“My mom always says (cancer) taught her to live life in the moment, to be happy where you are,” Kylee said. “That’s a big thing I learned from her during this. You’ve just got to leave everything out on the table. Be yourself no matter what, and do what makes you happy.”
Interestingly enough, there was a brief time when Kylee was not sure about competing for Miss Teen La Center. It had nothing to do with her mom’s condition. There were murmurs from some classmates, those who do not understand pageants. The negative comments got to Kylee a little bit before she bounced back with a revelation.
“I’ve got people behind me, cheering for me,” she said. “I’ve just got to be myself and keep doing what I do. That’s what’s going to get me through life.”
In preparation for the pageant, mom, daughter, and mentors agreed that this should be about Kylee’s aspirations, not Alexis’ cancer.
“We tried really hard to stay away from the topic of me,” Alexis said. “I wanted to make sure that wasn’t part of Kylee’s soapbox, her message. Loving me and being inspired by me is one thing, but she had her own voice and her own things she wanted to speak on. Being authentic is very important to Kylee.”
Part of the competition includes a private interview with the judges. On stage, in public, there is another question, with no time to prep. Kylee said she never brought up her mom.
In fact, her public question was something to the effect of: Why do you think girls in today’s world don’t sign up for pageants as much?
Kylee noted that most media programs do pageants such a disservice. She described reality TV programs about pageants as “false reality.” It is not about skin beauty, arguments, fierce rivalries, and parents at each other’s throats.
“I do pageants for the leadership skills and the friendships,” Kylee said.
Her answers, her talent, her grace, all led to the judges selecting Kylee Mills at Miss Teen La Center.
“I told her, ‘If you win, I’m going to cry,’” Alexis said. “And I did. I was also screaming my head off. She had come full circle. She was 13 last year and lost to someone who was in her first year of college. She had done so amazing that first time.”
Now, a year later, Kylee reigns.
“She can hold a conversation with an adult. She’s very articulate, super mature,” Alexis said. “I just had such a strong feeling because her confidence level had evolved. She was able to take everything that’s been going on the last six months, realign her priorities and her values around what’s important to her, and really drive her to really want it and go after it.”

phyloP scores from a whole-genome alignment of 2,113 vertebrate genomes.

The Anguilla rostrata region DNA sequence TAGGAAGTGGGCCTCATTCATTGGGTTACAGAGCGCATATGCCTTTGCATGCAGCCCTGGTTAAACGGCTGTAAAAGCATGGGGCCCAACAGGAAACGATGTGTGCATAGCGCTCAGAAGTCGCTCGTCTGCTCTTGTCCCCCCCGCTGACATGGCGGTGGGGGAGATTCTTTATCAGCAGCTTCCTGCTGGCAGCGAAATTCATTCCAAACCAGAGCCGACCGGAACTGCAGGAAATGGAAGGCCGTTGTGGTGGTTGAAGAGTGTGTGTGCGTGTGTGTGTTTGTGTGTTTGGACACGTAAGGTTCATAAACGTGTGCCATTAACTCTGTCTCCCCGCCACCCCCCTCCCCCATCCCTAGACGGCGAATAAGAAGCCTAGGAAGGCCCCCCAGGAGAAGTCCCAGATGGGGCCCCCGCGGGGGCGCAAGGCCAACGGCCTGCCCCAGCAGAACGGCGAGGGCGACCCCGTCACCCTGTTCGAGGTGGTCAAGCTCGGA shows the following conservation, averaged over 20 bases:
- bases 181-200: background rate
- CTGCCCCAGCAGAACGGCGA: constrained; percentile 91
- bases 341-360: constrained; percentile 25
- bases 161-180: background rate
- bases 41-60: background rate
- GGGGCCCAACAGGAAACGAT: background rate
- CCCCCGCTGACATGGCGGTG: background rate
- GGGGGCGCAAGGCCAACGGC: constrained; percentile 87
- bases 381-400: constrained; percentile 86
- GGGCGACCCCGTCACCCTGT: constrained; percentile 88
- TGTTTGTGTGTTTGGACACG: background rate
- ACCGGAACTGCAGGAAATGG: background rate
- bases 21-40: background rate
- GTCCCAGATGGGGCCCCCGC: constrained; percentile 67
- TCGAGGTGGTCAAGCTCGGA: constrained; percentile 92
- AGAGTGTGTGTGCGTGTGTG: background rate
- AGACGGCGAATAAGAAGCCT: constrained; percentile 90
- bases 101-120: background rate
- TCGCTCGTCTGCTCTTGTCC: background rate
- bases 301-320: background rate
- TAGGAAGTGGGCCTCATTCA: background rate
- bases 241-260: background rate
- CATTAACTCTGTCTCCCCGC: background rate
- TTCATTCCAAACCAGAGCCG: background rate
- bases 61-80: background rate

This competition changed Kylee in so many positive ways. And now she will have an opportunity to shape the next generation, too. A year ago on the court, Kylee was approached by younger girls at La Center’s Our Days celebration.
“They say, ‘Oh, I want to be a princess.’ We say, ‘You can,’” Kylee said.
This year, Kylee is Miss Teen La Center for Our Days, which starts Friday with a parade and continues Saturday with a festival.
The Mills family will be there.
In celebration of Kylee.
In celebration of Alexis.
In celebration of life.
- Opinion: Seven years of blessingsEditor Ken Vance reflects on the seven years since Clark County Today was launched as a community news website.
- Vancouver is expanding its ‘Safe Stay’ homeless housing programThe city of Vancouver is planning to open five “Safe Stay” shelters for homeless people, with each site providing up to 40 homeless people with their own private units.
- Opinion: Washington State Supreme Court narrowly upholds Inslee’s eviction moratoriumIn a 5-4 decision, the Washington State Supreme Court upheld Governor Inslee’s eviction moratorium during the pandemic.
- Legal expert tells Biden impeachment hearing: President ‘has lied’In his presentation, Jonathan Turley went into detail about the history of impeachment, what has been used as a standard in the past, and pointed out that investigations by Congress have proven the need for such hearings.
- Washington Gov. Jay Inslee tests positive for COVID-19 for the third timeWashington Governor Jay Inslee tests positive for COVID-19 for the third time, the first in May 2022 and again this February.
- Ridgefield Police Department recognizes Breast Cancer Awareness Month with vibrant pink patchesRidgefield is joining public safety agencies in Clark County and across the nation by participating in the “Pink Patch Project” for the sixth consecutive year this October.
- Public Health encourages residents to dispose of fallen leaves properlyAs colorful leaves begin to fall from trees, Clark County Public Health is encouraging residents to properly dispose of leaves to keep them out of streets and the landfill.